An Arrest, An Occurrence at Owl Creek Bridge and The Affair
For this assignment I will be looking at three of Ambrose Bierce’s short stories, ‘An Arrest’, ‘An Occurrence at Owl Creek Bridge’ and ‘The Affair at Coulters Notch’. In ‘An Arrest’ a man escapes from jail only to be captured and taken back to his cell by a ghost, In ‘An Occurrence at Owl Creek Bridge’, a man is captured and is waiting to be hung on a bridge and as he is dying he imagines himself escaping only to die as he runs to embrace his wife.
The Affair at Coulters Notch’ is about a Southerner fighting for the North in the Civil War, the General of his army doesn’t like him and orders him to fire a gun at the enemy, but the target happens to be his own home and Coulter fires the gun without question and kills his family. All three stories are about death and two of them are about the American Civil war. Bierce experienced a lot of unhappiness in his own personal life and may be why many of his stories are about death and bloodshed. ‘An Arrest’ is typical of Bierce’s work in its approach, subject matter and brevity.
Bierce also fought in the civil war himself so he knows what the war was like and he is clearly against the idea of war in his writing. I think that the story with the best introduction would be ‘The Affair at Coulters Notch’. ‘An Arrest’ starts of with a very calm tone and doesn’t really grab your attention whereas ‘The Affair at Coulters Notch’ puts you straight into the action with dialogue. The two men are talking about where to place a gun and this gets you interested, and you want to read on to see what they do with the gun.
Because ‘An Arrest’ is quite a bit shorter than ‘An Occurrence at Owl Creek Bridge’, Bierce uses a slow start so he can build up the suspense to a climax, he even uses the title of the story to do this, words like ‘An Occurrence’, ‘The Affair’ or ‘An Arrest’ don’t give much away are very general words, they also make it sound unimportant and in war death doesn’t always seem important. He doesn’t want us to be able to predict the storyline so he tries not to give too much away. Bierce also uses the plot very cleverly to build up the suspense and the complication in the stories.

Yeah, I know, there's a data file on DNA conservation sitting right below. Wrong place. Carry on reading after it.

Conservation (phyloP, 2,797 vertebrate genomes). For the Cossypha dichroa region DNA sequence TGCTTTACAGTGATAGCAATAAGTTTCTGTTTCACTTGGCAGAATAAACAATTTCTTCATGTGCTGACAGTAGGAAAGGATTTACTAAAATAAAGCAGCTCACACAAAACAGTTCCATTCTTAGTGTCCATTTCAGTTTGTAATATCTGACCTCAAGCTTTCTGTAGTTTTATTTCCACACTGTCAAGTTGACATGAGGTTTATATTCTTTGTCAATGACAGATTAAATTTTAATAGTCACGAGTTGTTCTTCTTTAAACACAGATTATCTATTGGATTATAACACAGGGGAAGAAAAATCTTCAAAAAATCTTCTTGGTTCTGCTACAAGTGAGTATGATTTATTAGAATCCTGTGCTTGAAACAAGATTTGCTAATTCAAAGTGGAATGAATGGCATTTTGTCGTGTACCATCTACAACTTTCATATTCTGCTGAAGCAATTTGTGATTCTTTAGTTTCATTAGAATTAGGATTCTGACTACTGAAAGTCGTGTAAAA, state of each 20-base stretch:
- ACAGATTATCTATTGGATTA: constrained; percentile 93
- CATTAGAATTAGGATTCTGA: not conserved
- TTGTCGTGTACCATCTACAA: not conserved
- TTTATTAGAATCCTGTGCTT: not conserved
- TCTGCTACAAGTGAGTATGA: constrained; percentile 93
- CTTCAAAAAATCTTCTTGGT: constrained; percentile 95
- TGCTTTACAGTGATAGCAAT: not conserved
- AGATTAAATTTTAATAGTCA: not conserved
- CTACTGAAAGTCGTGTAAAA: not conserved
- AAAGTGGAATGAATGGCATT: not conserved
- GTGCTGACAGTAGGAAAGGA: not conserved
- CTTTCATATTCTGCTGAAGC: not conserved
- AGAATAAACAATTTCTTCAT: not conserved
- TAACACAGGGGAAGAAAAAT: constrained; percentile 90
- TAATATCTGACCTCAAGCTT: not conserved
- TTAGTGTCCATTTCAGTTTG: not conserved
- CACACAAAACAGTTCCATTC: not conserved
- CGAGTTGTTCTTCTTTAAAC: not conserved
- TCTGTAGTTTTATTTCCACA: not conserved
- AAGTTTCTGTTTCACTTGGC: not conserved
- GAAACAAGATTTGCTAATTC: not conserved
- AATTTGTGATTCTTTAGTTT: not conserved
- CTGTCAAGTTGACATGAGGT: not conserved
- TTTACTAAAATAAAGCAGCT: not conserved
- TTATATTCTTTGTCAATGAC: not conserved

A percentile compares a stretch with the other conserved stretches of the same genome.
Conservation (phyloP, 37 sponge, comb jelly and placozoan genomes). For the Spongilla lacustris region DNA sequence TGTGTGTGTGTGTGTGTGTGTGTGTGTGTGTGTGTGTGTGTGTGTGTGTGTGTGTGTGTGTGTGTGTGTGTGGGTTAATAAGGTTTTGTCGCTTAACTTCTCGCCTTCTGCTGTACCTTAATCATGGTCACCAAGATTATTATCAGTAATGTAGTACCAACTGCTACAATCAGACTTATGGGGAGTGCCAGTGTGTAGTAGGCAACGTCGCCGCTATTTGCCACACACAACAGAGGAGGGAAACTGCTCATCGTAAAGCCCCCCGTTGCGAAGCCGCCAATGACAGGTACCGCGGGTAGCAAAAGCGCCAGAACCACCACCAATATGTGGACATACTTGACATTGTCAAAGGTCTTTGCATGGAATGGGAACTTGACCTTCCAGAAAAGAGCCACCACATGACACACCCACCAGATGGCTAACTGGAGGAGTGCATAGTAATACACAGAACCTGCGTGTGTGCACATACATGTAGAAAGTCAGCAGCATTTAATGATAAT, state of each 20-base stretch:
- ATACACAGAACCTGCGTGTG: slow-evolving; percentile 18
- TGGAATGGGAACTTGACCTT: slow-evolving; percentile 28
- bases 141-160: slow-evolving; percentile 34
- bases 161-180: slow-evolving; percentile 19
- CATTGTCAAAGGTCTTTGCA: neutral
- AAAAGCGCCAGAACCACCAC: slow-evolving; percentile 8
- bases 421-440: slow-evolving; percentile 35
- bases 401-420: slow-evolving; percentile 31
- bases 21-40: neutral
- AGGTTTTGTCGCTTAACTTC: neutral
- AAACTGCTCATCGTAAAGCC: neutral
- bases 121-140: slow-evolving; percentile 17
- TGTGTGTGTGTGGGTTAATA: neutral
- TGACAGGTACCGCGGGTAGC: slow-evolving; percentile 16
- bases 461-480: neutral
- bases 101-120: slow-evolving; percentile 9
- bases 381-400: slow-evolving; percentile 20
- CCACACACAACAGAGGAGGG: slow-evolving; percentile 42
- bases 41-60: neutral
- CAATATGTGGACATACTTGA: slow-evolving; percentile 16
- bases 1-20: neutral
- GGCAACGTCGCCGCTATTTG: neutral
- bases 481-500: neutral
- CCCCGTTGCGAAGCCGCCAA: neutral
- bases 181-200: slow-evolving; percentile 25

He lets us think that Farquhar is going to be hanged in An Occurrence at Owl Creek Bridge at first and then he makes us think Farquhar is escaping by showing us Farquhar’s dream of running to his family and at the end we find out it was all a dream and he is now dead. This provides a good twist to the end of the story and is a very interesting scene. In ‘An Arrest’ Bierce shows a good ability to create very interesting and tense scenes, he writes, “the night was pretty dark” and that Brower “had the folly to enter a forest”. A forest on a dark night is quite a spooky setting and this adds to the build up of tension and fear in the story.
When Brower emerges from the forest on to an old road he can see, indistinctly “the figure of a man, motionless in the gloom. ” The figure is ‘motionless’ and this stillness adds to the tension. Then the “embodiment of law lift an arm and point significantly toward and beyond him. ” Here, Bierce is not giving much detail and is leaving parts to our own imagination and we create fear in our own minds. A shadowy figure of a man is more frightening than when you can see some one clearly and Brower doesn’t know who he is dealing with, but despite not knowing who the man is Brower follows his order because he is in such fear.